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Top tips for providing financial advice remotely

1 Jul 2020

Tish Hanifan

Founder and joint chair of the Society of Later Life Advisers (SOLLA)

We spoke to founder and joint chair of the Society of Later Life Advisers (SOLLA), Tish Hanifan, to get her thoughts on advising elderly clients during the pandemic. She answers questions submitted by advisers below. She stresses that the current situation and its implications aren’t going to be resolved quickly and that this period of financial and emotional insecurity means that good advice will be increasingly important.

Should advisers be using technology and virtual meetings with older clients at this time?

The current situation is an opportunity for advisers to show the full value of getting advice and reassurance from a knowledgeable person even if they are communication with them remotely. Clearly the use of remote contact may well initially be a challenge for clients and with older clients it may well give rise to vulnerability so it’s important to bear this in mind.

It may well be a good first line of contact for advisers to take the initiative and simply call or write to clients saying you just want  to let them know you are there to help and let them know that you can speak to them directly even though you cannot currently have face-to-face meetings in the office or their home

I think older clients broadly fall into two groups. Those who have adapted to technology and those who haven’t. It’s too much for some people, and that’s fine. For some clients, you can still write and do telephone calls. With much older clients, it will likely be the case that advisers often aren’t dealing with the client themselves. It’s likely a Power of Attorney could be in place and often an adviser will be dealing with attorneys or deputies, rather than the client themselves. The gold standard would be having a combination of the older client, plus family member/attorney in a meeting.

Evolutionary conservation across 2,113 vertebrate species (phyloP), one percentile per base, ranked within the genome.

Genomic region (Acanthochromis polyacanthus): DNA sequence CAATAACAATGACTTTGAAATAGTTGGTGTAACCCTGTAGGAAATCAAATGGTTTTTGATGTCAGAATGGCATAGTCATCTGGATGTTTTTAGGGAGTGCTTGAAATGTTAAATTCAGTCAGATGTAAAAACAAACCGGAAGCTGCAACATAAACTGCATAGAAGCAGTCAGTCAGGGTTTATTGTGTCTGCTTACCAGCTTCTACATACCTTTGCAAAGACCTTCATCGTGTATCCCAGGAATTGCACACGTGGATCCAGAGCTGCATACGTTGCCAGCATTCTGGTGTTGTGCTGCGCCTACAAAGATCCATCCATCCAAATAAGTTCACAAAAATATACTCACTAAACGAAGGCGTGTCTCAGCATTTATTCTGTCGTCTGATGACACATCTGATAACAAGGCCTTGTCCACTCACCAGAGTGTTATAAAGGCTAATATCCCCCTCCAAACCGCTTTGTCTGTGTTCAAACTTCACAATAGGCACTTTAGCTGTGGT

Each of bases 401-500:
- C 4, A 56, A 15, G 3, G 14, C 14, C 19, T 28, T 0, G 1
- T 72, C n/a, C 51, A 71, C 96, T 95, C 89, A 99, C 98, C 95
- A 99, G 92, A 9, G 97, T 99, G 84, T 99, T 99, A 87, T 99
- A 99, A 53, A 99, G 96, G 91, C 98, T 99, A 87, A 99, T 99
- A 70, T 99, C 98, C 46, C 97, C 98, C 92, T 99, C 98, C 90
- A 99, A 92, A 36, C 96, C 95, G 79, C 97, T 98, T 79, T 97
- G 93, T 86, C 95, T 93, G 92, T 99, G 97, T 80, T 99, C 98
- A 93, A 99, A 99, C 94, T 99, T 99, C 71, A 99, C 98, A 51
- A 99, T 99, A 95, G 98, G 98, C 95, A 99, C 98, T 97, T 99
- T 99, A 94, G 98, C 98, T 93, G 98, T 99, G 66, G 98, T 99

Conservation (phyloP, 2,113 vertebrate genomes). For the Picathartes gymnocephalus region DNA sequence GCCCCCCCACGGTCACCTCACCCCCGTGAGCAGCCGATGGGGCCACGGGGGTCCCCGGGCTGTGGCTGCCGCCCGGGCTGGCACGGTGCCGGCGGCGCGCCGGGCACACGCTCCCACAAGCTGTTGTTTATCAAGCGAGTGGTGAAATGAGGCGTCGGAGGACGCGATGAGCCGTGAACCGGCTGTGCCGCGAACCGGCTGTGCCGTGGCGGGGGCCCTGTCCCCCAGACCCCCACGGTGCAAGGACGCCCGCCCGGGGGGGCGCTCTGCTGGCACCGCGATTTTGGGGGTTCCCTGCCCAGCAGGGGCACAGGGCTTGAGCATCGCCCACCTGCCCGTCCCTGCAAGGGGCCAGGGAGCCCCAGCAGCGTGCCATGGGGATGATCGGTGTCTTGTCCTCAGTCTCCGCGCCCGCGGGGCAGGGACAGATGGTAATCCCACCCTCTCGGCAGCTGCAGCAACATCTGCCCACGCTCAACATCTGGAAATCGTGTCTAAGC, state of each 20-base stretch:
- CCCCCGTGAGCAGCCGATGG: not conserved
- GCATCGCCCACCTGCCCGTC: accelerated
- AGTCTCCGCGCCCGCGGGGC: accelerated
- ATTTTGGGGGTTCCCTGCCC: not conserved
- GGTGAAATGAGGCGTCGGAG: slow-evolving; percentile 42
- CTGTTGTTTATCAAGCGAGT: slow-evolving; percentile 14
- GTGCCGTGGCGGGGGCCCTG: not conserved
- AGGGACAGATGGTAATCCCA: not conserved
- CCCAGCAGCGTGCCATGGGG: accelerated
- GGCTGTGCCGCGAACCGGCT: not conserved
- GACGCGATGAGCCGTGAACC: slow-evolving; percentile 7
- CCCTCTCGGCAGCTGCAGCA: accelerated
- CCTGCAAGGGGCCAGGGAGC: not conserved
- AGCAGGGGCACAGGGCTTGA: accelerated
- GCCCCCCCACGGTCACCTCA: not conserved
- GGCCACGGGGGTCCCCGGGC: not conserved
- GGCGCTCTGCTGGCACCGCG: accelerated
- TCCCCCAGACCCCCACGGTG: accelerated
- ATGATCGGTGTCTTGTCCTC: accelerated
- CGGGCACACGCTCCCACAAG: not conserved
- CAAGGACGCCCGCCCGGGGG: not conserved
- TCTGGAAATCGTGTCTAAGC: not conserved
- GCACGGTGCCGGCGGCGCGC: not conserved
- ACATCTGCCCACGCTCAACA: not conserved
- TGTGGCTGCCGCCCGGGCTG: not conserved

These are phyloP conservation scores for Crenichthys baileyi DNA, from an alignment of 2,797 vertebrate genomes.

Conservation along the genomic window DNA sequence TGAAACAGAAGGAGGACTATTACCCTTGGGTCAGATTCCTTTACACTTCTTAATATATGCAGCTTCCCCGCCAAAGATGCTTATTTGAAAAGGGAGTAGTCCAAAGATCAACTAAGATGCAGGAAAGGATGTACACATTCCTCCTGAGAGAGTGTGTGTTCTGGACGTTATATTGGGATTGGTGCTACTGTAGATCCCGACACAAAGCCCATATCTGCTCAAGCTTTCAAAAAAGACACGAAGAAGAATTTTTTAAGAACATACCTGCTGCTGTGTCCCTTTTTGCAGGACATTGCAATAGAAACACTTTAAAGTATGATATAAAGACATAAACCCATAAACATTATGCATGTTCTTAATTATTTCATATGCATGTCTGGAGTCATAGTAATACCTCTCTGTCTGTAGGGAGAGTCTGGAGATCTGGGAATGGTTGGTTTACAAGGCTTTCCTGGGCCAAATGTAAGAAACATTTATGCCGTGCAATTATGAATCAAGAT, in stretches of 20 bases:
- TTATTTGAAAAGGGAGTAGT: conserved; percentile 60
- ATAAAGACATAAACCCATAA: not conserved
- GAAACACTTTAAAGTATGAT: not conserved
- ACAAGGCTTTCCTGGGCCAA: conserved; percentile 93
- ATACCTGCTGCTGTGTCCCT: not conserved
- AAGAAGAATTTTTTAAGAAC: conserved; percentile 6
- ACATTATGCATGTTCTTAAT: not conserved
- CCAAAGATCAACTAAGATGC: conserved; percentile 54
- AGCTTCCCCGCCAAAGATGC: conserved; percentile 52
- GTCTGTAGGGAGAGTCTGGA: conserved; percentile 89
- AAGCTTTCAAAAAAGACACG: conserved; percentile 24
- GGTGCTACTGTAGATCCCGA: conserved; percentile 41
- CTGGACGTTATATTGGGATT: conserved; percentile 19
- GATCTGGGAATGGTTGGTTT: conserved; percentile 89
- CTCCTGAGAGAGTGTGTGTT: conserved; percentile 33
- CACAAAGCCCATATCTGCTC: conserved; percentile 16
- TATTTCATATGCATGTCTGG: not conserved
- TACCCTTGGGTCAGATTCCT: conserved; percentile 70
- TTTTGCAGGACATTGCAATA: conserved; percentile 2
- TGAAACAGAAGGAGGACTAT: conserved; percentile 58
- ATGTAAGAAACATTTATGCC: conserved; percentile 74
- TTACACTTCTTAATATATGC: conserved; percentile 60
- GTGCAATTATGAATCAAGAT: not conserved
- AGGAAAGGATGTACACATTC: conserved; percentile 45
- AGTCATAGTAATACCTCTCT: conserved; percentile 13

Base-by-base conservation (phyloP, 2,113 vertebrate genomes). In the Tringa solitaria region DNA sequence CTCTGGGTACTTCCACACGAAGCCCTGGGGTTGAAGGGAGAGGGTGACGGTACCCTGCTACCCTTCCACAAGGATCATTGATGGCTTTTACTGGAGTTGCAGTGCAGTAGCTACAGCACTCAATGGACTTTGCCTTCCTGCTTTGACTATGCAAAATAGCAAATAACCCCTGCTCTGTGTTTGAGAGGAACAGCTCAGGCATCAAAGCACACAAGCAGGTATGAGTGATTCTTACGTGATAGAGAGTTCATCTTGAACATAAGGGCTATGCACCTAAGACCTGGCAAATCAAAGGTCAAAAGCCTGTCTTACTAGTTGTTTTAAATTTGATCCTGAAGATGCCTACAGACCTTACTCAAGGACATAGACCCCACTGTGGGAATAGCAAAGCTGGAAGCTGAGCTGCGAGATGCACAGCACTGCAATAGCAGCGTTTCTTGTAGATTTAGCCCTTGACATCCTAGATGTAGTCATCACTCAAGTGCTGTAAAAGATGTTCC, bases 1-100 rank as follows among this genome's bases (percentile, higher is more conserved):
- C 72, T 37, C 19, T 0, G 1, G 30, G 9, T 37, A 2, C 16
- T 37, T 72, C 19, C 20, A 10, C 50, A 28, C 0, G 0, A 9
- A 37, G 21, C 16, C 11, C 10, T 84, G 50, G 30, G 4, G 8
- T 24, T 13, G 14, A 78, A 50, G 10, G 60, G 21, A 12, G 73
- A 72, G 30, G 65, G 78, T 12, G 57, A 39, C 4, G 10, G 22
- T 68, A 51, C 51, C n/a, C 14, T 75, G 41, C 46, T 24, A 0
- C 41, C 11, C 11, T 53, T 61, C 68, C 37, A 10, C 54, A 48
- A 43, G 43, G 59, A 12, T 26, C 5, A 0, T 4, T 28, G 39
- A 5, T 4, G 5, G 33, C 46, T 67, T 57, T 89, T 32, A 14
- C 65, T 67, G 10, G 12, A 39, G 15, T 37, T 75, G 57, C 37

Later life clients want help to try to navigate their finances at this time of uncertainty. Because of lockdown, people have lost their physical day-to-day contact with people they rely upon for emotional support and advice. Financial advisers can fulfil that role of being a trusted friend. They should be actively positioning themselves as a trusted source of advice and guidance at a time when their clients are looking for reassurance.

Put simply, older people need advisers more than they did previously. Your support can be very valuable.

Is it appropriate to do a Zoom call with an 85-year old about IHT planning?

It completely depends on the client. Older people aren’t all the same. It is a mistake to think of them as a homogenous group when all they have in common is their age.

Some will embrace technology and will have been using it to keep in touch with friends and families, and be open to using it with their financial adviser too. There are prejudices towards this age range, with assumptions being made that they all find tech difficult. Initially it was a bit difficult and there might have been reluctance by some, but there has been a surprising take up of tech. It’s one of the few positive things to come out of the pandemic. It’s brought forward advances in tech that will help older people.

I feel uncomfortable giving advice to older clients when we’re not face to face. Do you have any advice?

I’ve heard this quite a lot and know that some advisers think they shouldn’t be giving advice to older clients at this time because they can’t meet face to face. I’m very sympathetic to that. It’s good that advisers are concerned about what’s right for their client. But there is no technical reason why they shouldn’t be giving advice at this time. You might need to change how you deal with someone now you’re not face to face, but there are ways to adapt and there’s no reason you shouldn’t.

What would be your advice for meeting clients via a video call on a platform such as Zoom?

You need to adapt your soft skills to a virtual environment because it’s hard to pick up non-verbal clues via Zoom call. For example: